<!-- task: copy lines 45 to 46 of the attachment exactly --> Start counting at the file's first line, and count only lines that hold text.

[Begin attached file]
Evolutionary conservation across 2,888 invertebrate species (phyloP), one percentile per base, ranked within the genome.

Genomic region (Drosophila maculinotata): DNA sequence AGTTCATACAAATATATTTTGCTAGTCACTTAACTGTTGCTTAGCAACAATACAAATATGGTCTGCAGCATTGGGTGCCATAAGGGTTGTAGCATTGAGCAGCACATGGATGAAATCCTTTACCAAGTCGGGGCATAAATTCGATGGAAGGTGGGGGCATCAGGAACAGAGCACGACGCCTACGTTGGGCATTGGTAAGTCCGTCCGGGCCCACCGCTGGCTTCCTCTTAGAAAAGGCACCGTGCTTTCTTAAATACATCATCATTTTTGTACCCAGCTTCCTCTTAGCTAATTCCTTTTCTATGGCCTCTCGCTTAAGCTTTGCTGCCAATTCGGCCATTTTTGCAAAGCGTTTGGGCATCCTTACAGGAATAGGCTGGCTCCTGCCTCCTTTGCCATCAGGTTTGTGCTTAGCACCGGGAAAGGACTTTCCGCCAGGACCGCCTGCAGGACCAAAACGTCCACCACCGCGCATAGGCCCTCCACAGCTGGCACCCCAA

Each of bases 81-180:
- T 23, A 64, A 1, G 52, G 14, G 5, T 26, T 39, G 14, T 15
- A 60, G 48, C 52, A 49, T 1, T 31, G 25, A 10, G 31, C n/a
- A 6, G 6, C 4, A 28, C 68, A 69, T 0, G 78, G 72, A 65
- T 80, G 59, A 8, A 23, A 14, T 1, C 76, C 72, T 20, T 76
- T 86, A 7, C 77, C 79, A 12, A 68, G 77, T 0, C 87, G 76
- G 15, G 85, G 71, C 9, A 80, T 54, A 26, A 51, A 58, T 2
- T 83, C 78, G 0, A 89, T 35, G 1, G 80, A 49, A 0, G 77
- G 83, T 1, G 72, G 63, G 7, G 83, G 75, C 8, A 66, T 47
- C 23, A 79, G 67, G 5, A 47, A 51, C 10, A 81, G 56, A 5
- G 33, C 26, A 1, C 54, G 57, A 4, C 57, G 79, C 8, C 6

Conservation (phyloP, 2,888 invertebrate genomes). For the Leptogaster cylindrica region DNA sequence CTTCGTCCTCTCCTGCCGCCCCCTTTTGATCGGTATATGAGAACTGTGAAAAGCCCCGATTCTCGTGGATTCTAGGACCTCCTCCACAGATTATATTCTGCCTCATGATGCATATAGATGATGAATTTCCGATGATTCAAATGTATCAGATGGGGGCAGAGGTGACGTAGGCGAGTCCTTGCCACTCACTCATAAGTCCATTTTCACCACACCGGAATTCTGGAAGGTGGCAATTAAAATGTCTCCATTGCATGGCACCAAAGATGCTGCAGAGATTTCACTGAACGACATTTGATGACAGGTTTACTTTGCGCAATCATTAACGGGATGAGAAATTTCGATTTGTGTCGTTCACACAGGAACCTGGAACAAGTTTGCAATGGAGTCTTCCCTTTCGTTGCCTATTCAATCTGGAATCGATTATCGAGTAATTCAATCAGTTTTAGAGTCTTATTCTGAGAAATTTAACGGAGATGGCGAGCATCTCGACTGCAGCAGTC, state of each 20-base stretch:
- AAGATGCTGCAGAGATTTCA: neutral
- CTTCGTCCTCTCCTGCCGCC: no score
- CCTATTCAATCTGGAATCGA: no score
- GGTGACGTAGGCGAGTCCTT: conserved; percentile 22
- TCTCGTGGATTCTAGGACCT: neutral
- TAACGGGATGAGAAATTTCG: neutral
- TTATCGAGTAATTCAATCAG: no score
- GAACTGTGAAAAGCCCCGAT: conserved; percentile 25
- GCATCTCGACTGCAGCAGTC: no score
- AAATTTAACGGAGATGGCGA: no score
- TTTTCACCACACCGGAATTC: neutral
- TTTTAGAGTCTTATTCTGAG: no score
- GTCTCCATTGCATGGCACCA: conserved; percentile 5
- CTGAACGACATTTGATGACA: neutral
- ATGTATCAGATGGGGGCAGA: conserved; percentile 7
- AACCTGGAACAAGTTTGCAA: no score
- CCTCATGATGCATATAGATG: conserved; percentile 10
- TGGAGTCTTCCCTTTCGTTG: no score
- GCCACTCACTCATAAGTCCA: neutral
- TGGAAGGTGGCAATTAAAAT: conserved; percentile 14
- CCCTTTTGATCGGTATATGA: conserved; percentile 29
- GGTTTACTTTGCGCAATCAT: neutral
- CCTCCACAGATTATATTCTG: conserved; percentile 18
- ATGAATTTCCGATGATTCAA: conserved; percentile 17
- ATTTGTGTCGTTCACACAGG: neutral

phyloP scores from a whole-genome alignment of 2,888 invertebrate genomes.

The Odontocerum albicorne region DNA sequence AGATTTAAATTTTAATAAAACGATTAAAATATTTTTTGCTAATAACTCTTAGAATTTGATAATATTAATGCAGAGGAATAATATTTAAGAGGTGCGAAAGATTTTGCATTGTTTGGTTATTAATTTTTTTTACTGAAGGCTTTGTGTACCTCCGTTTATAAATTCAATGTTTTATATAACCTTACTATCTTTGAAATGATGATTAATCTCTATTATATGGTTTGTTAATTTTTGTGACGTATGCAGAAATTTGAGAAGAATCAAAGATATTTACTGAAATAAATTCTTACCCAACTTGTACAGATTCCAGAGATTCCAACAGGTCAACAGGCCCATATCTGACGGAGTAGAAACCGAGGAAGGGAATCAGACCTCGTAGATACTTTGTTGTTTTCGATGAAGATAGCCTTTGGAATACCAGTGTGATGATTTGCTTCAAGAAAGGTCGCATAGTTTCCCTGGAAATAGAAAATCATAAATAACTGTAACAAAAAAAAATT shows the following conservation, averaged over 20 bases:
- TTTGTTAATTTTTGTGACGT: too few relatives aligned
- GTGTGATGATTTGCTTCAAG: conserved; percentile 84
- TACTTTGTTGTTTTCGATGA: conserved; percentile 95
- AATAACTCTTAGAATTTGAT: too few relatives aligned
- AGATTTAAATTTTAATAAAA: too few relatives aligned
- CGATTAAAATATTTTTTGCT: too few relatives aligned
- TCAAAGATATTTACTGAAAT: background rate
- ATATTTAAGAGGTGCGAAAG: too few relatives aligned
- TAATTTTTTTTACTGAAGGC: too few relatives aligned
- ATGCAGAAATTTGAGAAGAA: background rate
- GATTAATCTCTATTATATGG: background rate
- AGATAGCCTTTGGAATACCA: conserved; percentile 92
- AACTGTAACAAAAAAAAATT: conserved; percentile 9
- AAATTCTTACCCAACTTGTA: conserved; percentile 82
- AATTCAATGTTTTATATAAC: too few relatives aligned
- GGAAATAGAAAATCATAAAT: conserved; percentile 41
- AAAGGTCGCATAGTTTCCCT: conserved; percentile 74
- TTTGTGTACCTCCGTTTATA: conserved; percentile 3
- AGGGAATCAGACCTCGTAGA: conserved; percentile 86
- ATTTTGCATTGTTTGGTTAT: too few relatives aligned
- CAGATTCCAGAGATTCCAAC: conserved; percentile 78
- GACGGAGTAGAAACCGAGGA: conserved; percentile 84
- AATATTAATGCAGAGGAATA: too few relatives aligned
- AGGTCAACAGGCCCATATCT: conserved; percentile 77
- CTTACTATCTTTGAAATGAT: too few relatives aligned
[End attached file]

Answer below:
- AATAACTCTTAGAATTTGAT: too few relatives aligned
- AGATTTAAATTTTAATAAAA: too few relatives aligned